“Victory in the battle between us means losing the war of existence. It is a greater threat than nuclear bombs or terrorism; greater than the enemies who seek our destruction. The threat of internal division will always be the greatest threat of all.”
—President Reuven Rivlin, Oct 2018.
I arrived in Israel a fresh-faced high school graduate in the summer of 2005 to scenes of national unrest and widespread protests. I departed years later with a family and slightly more generous waistline in tow. One thing remained unchanged: the country was again gripped by national unrest and widespread protests. But the nature and underlying reasons of those two protests couldn’t have been more different.
In 2005 Israel’s unilateral disengagement from the Gaza Strip dominated the airwaves. I got a blunt if not unexpected inculcation into the spiraling madness when the cab driver who picked me up from Ben-Gurion Airport asked me by way of an introductory ‘welcome to Israel!’: “Are you blue or orange?”. “I don’t know”, I responded earnestly, making a quick mental note of the orange ribbon fluttering in the breeze behind his wing-mirror.
Fast forward to 2013. I stood on a side street in the commercial nerve-center of the Ultra-Orthodox Jerusalem neighborhood of Geulah, watching chaos unfolding around me. This time, the focus of the crowd’s ire was the imminent expiration of the ‘Tal Law’, and with it the end of exemption from military service enjoyed by Ultra-Orthodox Talmudic students since the State’s formation.
If a week is a long time in politics and an absurdly long time in the middle-east, then eight years in Israeli politics is a lifetime. Let’s be honest: a lot happened. The end of the Second Intifada, Sharon’s stroke, Olmert’s indictment, Netanyahu’s return to the spotlight, Operations Cast Lead and Pillar of Defense, the Arab Spring and the Syrian Civil War.
Protests from a bygone era? Mass demonstration in Rabin Square against Ehud Barak’s proposed territorial concessions, 2000.
The protest that greeted me in 2005 was one that went to the very core of what I had been brought up to believe was the country’s central dilemma. Sharon’s Gaza elicited a public response much in the fashion of the vast demonstrations that greeted Rabin’s Oslo and Barak’s Golan. Those debates from what feels like a bygone era all boiled down to one existential question: Which path is the surer guarantee to Israel’s long-term security from its considerable external threats?
This question used to be the benchmark of an Israeli politician’s manifesto. It dominated chatter in barbershops, restaurants, cafes and cabs. And of course, the cab driver always knew best.
This question matters less now than ever before.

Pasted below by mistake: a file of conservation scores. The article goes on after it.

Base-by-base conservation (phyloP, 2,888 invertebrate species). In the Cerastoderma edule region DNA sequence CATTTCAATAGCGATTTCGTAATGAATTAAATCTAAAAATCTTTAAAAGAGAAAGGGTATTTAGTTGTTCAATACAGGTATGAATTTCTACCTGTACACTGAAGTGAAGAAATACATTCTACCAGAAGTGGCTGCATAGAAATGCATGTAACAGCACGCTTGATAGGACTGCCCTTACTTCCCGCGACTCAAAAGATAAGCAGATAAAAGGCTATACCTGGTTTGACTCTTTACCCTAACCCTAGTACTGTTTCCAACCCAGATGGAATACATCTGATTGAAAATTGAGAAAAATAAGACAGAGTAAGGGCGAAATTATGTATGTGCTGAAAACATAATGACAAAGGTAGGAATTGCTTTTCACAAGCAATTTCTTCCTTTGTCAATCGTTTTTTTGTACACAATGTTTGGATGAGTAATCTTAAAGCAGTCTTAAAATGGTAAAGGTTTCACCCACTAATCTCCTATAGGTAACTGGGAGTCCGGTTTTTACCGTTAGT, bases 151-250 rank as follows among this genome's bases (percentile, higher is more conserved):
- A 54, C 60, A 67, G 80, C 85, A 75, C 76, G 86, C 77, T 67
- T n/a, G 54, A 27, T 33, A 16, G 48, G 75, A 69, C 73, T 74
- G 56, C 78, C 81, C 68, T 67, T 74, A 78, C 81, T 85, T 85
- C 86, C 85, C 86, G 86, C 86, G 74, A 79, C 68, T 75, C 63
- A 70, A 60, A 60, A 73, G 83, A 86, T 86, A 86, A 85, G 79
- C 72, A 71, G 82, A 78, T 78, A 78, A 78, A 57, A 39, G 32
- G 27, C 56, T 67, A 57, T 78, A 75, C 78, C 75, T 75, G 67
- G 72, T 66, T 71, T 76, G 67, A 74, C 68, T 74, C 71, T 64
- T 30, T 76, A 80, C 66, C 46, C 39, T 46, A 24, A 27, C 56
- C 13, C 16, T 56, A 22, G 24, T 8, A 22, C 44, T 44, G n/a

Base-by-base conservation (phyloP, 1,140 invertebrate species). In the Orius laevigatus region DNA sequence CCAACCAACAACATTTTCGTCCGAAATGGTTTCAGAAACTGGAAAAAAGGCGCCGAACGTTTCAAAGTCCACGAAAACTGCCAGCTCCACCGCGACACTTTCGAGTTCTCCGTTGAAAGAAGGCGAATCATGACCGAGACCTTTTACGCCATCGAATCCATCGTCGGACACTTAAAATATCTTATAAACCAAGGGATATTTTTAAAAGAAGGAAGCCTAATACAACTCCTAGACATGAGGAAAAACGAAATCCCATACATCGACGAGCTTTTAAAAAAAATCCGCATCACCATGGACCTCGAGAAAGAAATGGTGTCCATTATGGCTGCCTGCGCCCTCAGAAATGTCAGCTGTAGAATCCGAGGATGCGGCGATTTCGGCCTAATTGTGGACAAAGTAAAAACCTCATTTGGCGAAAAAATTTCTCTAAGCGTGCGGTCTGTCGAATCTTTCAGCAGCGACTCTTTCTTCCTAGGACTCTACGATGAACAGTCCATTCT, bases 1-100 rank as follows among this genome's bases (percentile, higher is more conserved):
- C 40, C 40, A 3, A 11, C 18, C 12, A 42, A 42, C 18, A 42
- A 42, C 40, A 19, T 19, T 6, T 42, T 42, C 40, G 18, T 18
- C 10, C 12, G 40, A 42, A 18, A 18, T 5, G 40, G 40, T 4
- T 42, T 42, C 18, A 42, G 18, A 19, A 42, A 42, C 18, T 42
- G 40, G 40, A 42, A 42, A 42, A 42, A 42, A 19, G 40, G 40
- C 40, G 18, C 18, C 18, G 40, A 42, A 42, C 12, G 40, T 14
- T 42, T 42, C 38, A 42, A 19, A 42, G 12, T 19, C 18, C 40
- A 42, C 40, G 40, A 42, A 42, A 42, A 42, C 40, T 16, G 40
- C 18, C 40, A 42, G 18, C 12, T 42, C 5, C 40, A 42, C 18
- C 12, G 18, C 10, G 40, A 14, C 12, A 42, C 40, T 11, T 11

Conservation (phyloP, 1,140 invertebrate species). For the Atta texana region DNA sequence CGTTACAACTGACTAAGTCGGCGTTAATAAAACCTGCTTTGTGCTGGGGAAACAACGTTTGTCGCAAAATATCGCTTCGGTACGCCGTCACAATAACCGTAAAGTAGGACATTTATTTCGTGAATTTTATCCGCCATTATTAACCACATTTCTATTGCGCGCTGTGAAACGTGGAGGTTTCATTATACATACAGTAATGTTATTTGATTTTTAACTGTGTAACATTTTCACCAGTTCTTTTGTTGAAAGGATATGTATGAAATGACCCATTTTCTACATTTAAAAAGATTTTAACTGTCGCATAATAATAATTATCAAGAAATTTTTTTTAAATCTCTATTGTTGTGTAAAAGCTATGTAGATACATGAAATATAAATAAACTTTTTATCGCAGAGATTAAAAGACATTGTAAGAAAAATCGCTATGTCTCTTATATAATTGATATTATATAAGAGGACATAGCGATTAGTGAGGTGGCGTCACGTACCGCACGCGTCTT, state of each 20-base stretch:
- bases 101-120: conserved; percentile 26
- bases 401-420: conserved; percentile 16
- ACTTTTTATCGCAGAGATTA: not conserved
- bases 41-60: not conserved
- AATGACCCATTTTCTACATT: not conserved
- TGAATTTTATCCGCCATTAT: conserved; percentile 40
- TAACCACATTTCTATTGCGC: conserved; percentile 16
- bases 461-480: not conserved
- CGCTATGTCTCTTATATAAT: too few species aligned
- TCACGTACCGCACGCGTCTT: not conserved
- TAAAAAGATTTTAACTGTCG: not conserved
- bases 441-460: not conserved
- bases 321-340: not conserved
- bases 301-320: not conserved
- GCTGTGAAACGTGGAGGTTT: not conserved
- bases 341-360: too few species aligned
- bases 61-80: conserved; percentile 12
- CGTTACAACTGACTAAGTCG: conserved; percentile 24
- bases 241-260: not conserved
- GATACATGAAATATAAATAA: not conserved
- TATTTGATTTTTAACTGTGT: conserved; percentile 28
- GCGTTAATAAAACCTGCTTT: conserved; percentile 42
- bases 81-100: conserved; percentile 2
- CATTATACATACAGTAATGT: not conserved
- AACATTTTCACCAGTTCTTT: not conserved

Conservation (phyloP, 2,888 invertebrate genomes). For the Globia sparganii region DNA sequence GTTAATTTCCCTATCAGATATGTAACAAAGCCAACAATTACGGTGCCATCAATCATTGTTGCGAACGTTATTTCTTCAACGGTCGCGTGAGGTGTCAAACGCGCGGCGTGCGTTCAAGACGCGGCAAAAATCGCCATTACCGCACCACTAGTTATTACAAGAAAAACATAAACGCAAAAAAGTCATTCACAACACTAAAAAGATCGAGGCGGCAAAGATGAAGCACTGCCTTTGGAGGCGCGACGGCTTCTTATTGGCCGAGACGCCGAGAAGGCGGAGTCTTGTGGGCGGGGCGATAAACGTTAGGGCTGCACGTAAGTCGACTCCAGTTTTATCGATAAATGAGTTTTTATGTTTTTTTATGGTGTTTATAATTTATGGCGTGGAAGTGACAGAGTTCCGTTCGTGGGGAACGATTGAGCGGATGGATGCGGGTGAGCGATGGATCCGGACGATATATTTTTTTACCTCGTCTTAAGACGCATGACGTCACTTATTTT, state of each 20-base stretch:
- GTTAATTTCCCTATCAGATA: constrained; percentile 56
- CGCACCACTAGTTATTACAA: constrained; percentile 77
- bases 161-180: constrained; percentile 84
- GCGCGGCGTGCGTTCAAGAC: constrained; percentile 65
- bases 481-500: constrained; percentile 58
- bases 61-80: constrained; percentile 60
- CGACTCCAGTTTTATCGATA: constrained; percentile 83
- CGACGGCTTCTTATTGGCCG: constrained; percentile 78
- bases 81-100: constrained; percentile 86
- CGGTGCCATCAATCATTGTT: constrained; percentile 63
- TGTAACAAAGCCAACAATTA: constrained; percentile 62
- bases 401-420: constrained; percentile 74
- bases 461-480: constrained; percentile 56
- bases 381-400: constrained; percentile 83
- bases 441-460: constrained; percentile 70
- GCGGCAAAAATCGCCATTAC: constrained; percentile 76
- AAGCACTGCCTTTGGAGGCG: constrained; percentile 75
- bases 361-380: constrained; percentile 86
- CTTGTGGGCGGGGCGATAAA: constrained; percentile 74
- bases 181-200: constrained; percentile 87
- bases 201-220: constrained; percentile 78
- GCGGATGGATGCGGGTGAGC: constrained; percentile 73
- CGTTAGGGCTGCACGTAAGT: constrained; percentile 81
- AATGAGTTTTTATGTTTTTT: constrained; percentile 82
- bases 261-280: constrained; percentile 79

Irrespective of how many times advocacy movements say otherwise. Irrespective of how many times Bibi whips out his trusty whiteboard and CD collection at the United Nations. It doesn’t change the reality that Israel’s reality is changing. Rapidly and drastically. So much so that it has been the case for years now that President Rivlin’s warning was truly prophetic: Israel’s greatest existential threat lies not without, but within.
The nations that not long ago massed at Israel’s borders sworn to drive her utterly and mercilessly into the sea have changed too. Rapidly and drastically. Syria is a monstrous mess of a place; a broken shell of the country that played a key role in the Lebanese conflict of 1982. Egypt and Jordan are bound by peace treaties. Iraq, ravaged by the Coalition of the Willing and then by ISIS, simply doesn’t bear mentioning anymore. The Palestinians are probably irreversibly divided, ruled by a corrupt and directionless leadership. And even Iran, that belligerent bogeyman of international politics, has ironically thus far only served to push the Saudis and their numerous Sunni satellites closer to Israel than ever before.
Zoom out further, and the upcoming presidential elections in the United States may yet grant Israel another four years of effective political carte blanche. Meanwhile, a European Union preoccupied with COVID-19 fallout and Brexit populism simply isn’t the robust (if oftentimes myopic) anti-Israel voice it once was. The BDS movement has made barely a dent in Israel’s economy (estimated losses are in the region of 0.004%). More countries blacklist Hezbollah with each passing year.
This is certainly not to ignore the perilous situation facing the communities in the north and south of the country. Nor is it meant to downplay the threat posed by Iran. (Although it is worth mentioning that former Mossad Chief Tamir Pardo, who sits on the advisory board for the NGO ‘United Against Nuclear Iran’, nevertheless agrees with Rivlin’s outlook.) Nor is it to pass judgement on the Trump Administration or the ability of the EU to handle multiple crises simultaneously. It is however an honest and sincere call to stop brushing the new existential question under the carpet. If Israel’s external headaches are dominoes falling one by one, its internal one is now a migraine crying out for a cure.
So what is Israel’s new existential crisis?
Some commentators opine: To enlist or not to enlist, that is the question!
Except it isn’t. The most recent IDF report (published by the Jerusalem Post in January) showed that close to 47% of those who received draft exemptions over the past two years were secular Israelis. What isn’t clear is how many of this approximately 2300-strong demographic received an exemption on the basis of ‘conscientious objection’ – a reason practically synonymous with that given by the majority of the Ultra-orthodox students who received a similar exemption. As much as Lapid and Lieberman insist otherwise, enlisting Ultra-Orthodox youngsters to the army was only ever a pantomime villain. A smokescreen. A convenient, easily emotive stick with which Punch can beat Judy to thunderous applause and plentiful votes. But it fails to address the real issue.